In 2018, seven members of the Kings Bay Plowshares, a Catholic peace organization, broke into a nuclear submarine base in Georgia. They carried out what they called “sacramental action,” using hammers, crime scene tape, and banners to protest the use of nuclear weapons. Arrested for destruction of property, trespass, and conspiracy, among other federal crimes, the Plowshares members sought the protections of RFRA. U.S. District Judge Lisa Godbey Wood rejected their claim, holding in U.S. v. Kelly that while the statutes under which they were charged did burden the Plowshares’ sincere religious exercise, the government’s interest in the security of a military base housing nuclear weapons was clearly compelling. Enforcing the law against the Plowshares was the least restrictive approach, Judge Wood wrote, since “[t]he only other alternative is . . . to exempt Defendants from [the law] for their actions on that night but such an alternative does not permit the government to achieve its compelling interest to any degree—let alone to the same degree.” A jury found all the Plowshares guilty.

Judge Wood’s logic applies with equal or greater force to those who attacked the Capitol. As we are continuing to learn, some of those who breached the building intended to overturn the results of a national election, as well as to visit deadly violence on the Vice President and congressional leaders. The means they chose put hundreds in harm’s way, including the Capitol Police officer who lost his life defending the institutions of democracy. They left behind them shattered windows, upended offices, and psychological terror. The Plowshares did none of these things, making their opposition to nuclear weapons known nonviolently and submitting peaceably to arrest when confronted. If they cannot claim the protections of RFRA, then it is unthinkable that those who employed or threatened violence in order to disrupt a core democratic function should be able to do so.


Some may wonder whether the argument I have been making is even necessary. Isn’t it just beyond the pale to imagine a Capitol insurrectionist attempting a RFRA defense?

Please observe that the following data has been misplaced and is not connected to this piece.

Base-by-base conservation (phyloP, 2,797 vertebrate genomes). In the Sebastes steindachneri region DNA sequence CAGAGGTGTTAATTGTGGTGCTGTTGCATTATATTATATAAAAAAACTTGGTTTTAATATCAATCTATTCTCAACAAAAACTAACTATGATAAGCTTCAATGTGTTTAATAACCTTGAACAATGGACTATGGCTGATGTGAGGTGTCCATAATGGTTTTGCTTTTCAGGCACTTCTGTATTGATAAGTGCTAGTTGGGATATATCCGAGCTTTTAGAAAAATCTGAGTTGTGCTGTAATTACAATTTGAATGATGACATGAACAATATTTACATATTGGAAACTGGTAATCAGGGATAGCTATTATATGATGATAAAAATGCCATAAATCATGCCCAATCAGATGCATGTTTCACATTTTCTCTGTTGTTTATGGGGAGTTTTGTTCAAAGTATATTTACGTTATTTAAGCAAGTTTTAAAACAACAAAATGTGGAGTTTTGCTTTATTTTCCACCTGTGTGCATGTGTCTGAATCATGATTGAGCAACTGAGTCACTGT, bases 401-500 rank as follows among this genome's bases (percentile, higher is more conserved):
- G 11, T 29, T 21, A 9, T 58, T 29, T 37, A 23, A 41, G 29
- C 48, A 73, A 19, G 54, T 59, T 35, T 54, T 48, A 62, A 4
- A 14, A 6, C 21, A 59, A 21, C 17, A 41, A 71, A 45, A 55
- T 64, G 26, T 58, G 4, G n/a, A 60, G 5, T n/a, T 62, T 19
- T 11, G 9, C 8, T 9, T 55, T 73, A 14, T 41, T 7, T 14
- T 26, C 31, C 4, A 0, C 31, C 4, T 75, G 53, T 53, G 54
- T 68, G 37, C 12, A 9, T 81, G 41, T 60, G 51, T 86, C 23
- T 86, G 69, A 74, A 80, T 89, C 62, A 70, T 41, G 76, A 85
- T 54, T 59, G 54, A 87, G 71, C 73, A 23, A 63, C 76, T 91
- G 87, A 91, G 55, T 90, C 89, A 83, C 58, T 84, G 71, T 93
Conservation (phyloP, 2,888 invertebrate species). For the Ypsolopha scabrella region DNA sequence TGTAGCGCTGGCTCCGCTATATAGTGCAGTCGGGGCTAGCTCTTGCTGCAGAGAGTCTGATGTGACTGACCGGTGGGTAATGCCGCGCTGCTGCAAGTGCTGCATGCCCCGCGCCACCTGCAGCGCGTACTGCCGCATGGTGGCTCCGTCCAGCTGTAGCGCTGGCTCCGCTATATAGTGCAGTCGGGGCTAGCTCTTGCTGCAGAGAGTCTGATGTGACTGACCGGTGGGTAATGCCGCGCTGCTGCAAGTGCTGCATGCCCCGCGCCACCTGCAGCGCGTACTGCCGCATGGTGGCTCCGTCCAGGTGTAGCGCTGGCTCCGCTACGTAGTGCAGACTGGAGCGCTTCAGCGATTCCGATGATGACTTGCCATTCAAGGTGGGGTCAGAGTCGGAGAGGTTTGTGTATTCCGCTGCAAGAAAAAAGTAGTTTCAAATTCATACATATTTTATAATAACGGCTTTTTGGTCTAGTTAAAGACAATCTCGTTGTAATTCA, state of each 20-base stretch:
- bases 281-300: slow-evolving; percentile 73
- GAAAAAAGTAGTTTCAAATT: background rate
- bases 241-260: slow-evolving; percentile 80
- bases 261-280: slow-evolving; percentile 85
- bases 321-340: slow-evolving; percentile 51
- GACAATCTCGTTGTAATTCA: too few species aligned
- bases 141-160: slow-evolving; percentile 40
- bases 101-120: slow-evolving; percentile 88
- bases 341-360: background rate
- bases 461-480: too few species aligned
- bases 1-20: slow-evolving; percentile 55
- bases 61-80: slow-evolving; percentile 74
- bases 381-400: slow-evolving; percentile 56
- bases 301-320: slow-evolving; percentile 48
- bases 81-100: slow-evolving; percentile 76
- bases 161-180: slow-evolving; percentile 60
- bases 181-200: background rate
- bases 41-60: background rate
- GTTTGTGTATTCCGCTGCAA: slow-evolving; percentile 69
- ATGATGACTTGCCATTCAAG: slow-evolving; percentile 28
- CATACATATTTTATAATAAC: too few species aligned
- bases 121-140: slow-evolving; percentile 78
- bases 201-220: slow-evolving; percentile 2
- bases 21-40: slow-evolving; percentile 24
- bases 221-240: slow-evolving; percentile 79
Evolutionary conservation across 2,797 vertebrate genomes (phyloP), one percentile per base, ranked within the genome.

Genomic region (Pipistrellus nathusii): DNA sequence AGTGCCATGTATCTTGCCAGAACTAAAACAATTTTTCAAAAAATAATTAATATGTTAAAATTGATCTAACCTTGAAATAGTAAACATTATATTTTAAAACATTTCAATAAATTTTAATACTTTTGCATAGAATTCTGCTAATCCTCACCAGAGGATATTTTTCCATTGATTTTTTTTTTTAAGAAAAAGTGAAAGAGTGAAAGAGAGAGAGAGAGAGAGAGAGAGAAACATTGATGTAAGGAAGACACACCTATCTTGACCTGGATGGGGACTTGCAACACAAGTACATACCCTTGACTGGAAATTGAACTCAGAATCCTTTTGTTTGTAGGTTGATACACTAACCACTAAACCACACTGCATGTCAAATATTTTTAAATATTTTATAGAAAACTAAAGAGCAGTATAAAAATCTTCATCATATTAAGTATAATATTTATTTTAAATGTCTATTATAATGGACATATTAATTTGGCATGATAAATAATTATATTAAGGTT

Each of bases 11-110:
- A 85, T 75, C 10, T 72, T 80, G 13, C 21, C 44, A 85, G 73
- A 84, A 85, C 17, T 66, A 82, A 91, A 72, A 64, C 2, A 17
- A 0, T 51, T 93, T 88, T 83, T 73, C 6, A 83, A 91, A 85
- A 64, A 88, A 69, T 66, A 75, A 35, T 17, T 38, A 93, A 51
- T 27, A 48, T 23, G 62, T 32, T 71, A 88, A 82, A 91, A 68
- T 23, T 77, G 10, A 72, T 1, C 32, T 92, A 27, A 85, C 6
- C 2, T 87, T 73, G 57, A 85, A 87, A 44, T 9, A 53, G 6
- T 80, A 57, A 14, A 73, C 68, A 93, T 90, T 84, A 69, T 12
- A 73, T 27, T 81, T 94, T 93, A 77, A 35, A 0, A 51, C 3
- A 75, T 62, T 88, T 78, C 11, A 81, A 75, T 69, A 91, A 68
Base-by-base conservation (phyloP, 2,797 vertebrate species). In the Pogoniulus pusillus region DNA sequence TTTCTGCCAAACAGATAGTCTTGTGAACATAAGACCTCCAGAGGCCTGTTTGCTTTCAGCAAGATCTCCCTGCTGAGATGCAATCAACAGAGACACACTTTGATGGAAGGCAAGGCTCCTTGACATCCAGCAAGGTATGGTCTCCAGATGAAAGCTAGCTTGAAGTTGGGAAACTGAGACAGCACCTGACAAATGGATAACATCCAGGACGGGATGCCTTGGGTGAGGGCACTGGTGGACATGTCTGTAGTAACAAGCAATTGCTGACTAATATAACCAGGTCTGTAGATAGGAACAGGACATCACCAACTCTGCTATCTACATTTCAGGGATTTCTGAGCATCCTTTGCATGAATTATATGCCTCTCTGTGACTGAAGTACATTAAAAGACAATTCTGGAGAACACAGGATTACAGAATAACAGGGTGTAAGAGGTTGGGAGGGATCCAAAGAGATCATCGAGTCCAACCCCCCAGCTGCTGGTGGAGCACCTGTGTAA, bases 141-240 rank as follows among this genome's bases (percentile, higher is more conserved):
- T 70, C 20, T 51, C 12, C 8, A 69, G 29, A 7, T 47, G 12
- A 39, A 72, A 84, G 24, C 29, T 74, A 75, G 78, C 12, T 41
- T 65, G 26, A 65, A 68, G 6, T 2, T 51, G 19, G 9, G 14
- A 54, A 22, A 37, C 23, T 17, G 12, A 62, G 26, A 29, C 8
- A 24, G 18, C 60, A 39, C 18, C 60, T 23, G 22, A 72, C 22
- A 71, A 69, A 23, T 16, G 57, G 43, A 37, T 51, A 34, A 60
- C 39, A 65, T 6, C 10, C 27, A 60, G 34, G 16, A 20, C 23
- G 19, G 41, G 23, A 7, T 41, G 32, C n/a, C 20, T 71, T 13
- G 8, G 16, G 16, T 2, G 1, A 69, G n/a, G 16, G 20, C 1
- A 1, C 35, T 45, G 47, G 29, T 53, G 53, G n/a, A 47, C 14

Would that it be so, and indeed, we have yet to hear religious claims from the few members of the mob who have been arrested or who have offered public apologies. (One told a local television station that he “got caught up in the moment.”)

But there are two reasons why we need to be clear from the outset that no religious belief can justify or excuse what the insurrectionists did last week.

One is that religious freedom has sometimes been uncritically fetishized among some of those who have supported the policies of the outgoing administration. Some have argued, for instance, that bans on religious gatherings during the COVID-19 pandemic are unconstitutional. It should go without saying that the framers of U.S. democracy rightly protected religion and its exercise in the opening clauses of the First Amendment, but they never intended that religious faith be an absolute legal immunity for those who practice it, no matter how fervently or sincerely. Jefferson, for instance, wrote in Virginia’s statute concerning religious freedom that government officers may “interfere” with religion “when principles break out into overt acts against peace and good order.”

In the wake of Wednesday’s violence, we must be clear that religious freedom has limits.

Courts, advocates, and commentators are currently in the midst of an important debate about how far religious exemptions should extend, but in the wake of Wednesday’s violence, we must be clear that religious freedom has limits.

The second reason is that the insurrectionists are likely to be legally desperate. Their actions amply documented in images and videos (many of which they themselves posted online), it will be difficult for many of those who stormed the Capitol to deny what they did. Their attorneys will likely be looking for affirmative defenses, and in some cases, the religious symbols their clients carried may be among the few legal lifelines they can clutch.

Many observers of U.S. Christianity have commented that the assault on the Capitol exposed more clearly than ever the dark alliance President Trump and politicians who support him have forged with those who advocate white supremacy and Christian nationalism. As the nation enters a long-overdue period of reckoning, the judicial system must do its part to ensure that violence and extremism not be excused when they march under a religious flag. ♦

Patrick Hornbeck is professor of theology at Fordham University, where he is also a J.D. student in the School of Law. A historian of Christianity who presently works at the intersection of U.S. religion and law, Hornbeck is author or editor of eight scholarly books, most recently Remembering Wolsey: A History of Commemorations and Representations (Fordham University Press, 2019).

Recommended Citation

Hornbeck, Patrick. “Not An Act of Religious Freedom.” Canopy Forum, January 15, 2021.